Friday, February 24, 2006

Polygamy Revisited

Tyler Cowen admits he's a square and takes on the polygamy wing of economics. He asks, in my opinion, the right questions -- basically, does allowing polygamy make society better off? Economists frequently fall into a trap of noting how some group of individuals can be made better off by some alternative arrangement while forgetting to think about other implications.

The economic justification for polygamy is simple. One of the core assumptions of economics is that more choices make people better off. If people freely choose to engage in polygamy, then they must be better off then they were under monogamy -- otherwise they would have chosen to be monogamous. Thus, allowing them to choose polygamy improves their welfare.

But what if your choice to be polygamous makes society worse off? What if, as Cowen suggests, polygamous relationships encourage the production of more children at the expense of each child's quality and this produces long-run negative externalities in the form of lower growth. Should we, as Cowen argues, "encourage family structures that spur human capital formation"? Do we beleive, as he does, that "polygamy does not do the trick"?

As a helpful hint for completing your first paper assignment, let's outline the key assumptions of this argument. First, individuals choosing to engage in polygamous relationships will produce more children with less human capital. Second, that more kids with less human capital imposes a cost on future generations in the form of foregone growth. Third, that the individuals choosing polygamy fail to internalize (or care about or offset) these effects when making their choice. Finally, that the discounted loss in future well being offsets the total (current and future) gains from legalized polygamy.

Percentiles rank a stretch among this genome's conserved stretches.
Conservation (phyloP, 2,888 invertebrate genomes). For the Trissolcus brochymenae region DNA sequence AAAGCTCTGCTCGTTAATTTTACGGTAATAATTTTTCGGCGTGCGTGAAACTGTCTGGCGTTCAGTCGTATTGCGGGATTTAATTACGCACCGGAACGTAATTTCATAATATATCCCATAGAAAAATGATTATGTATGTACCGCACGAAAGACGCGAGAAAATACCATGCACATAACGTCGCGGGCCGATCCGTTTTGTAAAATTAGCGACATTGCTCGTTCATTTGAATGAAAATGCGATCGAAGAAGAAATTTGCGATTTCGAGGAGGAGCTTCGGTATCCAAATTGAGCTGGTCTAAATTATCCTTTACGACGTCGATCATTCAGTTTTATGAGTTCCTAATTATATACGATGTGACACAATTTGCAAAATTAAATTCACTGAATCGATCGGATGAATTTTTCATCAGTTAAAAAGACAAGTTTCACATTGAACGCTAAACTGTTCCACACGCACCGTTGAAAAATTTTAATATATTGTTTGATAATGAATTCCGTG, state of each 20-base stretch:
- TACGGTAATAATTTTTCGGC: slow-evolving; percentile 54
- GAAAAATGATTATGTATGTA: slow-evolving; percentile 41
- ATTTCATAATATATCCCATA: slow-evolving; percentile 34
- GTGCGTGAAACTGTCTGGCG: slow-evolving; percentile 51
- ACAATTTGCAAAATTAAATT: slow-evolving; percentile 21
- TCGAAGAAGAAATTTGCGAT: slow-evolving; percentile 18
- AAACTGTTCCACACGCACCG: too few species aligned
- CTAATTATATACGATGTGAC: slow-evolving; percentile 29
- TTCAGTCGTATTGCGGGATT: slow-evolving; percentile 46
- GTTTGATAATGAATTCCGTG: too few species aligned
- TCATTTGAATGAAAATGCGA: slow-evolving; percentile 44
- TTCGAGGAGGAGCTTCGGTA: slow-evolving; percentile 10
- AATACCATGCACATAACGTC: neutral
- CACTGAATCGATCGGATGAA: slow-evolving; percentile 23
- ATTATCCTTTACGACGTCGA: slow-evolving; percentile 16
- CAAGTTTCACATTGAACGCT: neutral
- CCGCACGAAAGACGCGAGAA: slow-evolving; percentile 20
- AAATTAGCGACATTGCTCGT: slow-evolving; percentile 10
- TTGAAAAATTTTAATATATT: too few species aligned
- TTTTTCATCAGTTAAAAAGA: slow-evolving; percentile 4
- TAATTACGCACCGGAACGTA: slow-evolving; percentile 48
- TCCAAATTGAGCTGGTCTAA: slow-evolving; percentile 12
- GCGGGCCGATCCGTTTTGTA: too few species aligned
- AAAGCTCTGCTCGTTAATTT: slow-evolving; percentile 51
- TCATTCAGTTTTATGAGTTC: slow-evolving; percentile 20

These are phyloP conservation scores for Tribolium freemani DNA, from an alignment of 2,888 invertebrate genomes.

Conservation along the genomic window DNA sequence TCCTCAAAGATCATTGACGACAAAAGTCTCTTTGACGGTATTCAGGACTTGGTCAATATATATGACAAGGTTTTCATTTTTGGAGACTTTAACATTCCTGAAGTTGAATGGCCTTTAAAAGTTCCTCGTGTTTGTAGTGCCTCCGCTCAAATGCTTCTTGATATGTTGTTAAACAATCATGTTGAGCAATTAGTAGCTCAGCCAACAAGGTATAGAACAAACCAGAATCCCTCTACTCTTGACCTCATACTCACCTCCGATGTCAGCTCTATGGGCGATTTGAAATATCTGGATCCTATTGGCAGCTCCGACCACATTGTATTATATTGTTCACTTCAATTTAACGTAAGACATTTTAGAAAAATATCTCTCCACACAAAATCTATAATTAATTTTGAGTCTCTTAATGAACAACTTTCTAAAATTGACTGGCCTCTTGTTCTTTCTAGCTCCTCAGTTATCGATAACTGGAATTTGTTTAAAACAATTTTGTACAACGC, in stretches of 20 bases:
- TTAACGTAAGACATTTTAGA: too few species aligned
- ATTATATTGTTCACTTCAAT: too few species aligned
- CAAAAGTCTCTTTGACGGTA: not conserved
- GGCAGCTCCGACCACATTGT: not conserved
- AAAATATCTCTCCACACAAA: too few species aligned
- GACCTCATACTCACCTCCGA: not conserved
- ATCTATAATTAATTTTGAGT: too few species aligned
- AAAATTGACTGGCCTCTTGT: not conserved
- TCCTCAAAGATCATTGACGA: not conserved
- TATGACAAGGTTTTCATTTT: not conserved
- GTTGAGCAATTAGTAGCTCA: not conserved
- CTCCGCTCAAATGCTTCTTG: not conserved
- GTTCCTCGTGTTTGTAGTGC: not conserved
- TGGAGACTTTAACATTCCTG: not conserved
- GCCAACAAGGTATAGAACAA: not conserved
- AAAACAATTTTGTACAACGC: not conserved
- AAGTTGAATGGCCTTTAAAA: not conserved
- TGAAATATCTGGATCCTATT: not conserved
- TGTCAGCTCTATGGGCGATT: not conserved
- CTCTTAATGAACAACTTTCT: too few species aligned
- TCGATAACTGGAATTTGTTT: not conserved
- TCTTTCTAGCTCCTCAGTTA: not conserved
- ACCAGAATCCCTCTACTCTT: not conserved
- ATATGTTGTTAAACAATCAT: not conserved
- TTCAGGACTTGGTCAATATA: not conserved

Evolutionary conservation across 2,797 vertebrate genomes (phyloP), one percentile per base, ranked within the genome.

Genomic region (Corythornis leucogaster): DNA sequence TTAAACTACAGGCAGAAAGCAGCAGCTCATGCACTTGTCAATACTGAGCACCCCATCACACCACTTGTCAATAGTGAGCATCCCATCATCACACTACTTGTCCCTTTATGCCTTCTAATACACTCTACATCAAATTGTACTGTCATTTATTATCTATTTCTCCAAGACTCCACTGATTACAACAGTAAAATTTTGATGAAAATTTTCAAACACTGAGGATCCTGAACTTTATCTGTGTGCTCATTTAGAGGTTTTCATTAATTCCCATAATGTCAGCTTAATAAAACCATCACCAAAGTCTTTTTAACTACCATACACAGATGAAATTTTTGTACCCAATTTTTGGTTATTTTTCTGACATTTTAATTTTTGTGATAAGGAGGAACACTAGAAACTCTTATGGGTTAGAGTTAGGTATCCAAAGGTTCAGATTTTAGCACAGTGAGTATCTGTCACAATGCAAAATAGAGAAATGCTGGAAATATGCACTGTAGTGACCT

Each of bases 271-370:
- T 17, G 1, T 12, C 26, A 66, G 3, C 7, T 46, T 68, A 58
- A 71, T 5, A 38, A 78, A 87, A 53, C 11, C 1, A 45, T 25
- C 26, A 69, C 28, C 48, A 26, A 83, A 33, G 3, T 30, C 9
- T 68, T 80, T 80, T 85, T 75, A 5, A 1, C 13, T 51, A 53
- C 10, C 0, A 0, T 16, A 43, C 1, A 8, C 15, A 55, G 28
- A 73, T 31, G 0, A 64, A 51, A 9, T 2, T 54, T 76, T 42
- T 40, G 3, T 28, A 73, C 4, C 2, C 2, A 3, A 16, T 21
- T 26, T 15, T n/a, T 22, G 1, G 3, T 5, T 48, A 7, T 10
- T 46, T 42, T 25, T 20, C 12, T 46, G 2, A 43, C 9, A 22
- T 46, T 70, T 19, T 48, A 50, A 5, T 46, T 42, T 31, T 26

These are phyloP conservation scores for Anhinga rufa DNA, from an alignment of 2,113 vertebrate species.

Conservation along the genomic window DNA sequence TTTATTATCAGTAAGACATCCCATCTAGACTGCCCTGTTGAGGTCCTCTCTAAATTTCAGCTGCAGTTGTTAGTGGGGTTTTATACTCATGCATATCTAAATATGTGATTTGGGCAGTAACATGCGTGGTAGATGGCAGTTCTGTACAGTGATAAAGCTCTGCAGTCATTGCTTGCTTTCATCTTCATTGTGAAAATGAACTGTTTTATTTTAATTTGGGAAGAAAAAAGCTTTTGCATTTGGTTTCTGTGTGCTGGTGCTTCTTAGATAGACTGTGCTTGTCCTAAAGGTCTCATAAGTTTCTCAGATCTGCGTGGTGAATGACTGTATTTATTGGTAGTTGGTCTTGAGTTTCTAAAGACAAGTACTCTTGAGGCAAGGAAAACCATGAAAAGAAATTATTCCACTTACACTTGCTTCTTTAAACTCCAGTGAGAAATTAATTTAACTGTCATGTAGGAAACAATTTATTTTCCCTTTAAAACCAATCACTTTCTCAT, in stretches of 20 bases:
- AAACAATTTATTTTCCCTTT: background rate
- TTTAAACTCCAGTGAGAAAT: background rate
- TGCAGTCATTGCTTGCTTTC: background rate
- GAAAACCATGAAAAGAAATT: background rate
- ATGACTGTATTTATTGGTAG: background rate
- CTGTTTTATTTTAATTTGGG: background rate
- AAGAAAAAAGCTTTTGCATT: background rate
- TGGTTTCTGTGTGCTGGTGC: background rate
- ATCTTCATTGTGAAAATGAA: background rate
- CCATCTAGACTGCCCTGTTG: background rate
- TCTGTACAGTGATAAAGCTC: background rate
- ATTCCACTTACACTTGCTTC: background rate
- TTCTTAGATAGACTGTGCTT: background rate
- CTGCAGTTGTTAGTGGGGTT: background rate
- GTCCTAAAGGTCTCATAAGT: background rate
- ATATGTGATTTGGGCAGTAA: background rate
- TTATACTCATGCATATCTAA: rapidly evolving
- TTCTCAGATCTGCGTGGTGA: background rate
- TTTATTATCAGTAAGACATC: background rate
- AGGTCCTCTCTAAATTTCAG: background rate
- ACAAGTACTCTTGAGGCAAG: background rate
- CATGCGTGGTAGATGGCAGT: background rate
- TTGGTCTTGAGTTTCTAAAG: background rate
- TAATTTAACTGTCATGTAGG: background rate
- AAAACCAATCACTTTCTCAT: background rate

If you believe this set of assumptions (or something similar), supporting restrictions on polygamy may make sense. Note, that before pledging your support to the anti-polygamy group, you should ask yourself one final question -- is there a different policy choice that achieves the same goal (increasing future growth) at a lower cost? (This, of course, assumes that lost human capital is the only reason you oppose polygamy. If you have other reasons, then you need to consider if their is a cheaper way to achieve all of your goals.)

UPDATE -- Alex Tabbarok disagrees with Tyler's argument.

A separate consideration, outside of this analysis, is whether people who are practicing polygamy have full information. Given that, even when it was legal, polygamy was principally practiced in a few religious groups implies that reasons may have been ideological rather than strictly rational. (That's not to say an ideological decision is always wrong.)

On a related note, a new Angrist et al. paper indicates that the quantity-quality relationship may be a function of biased OLS regressions.
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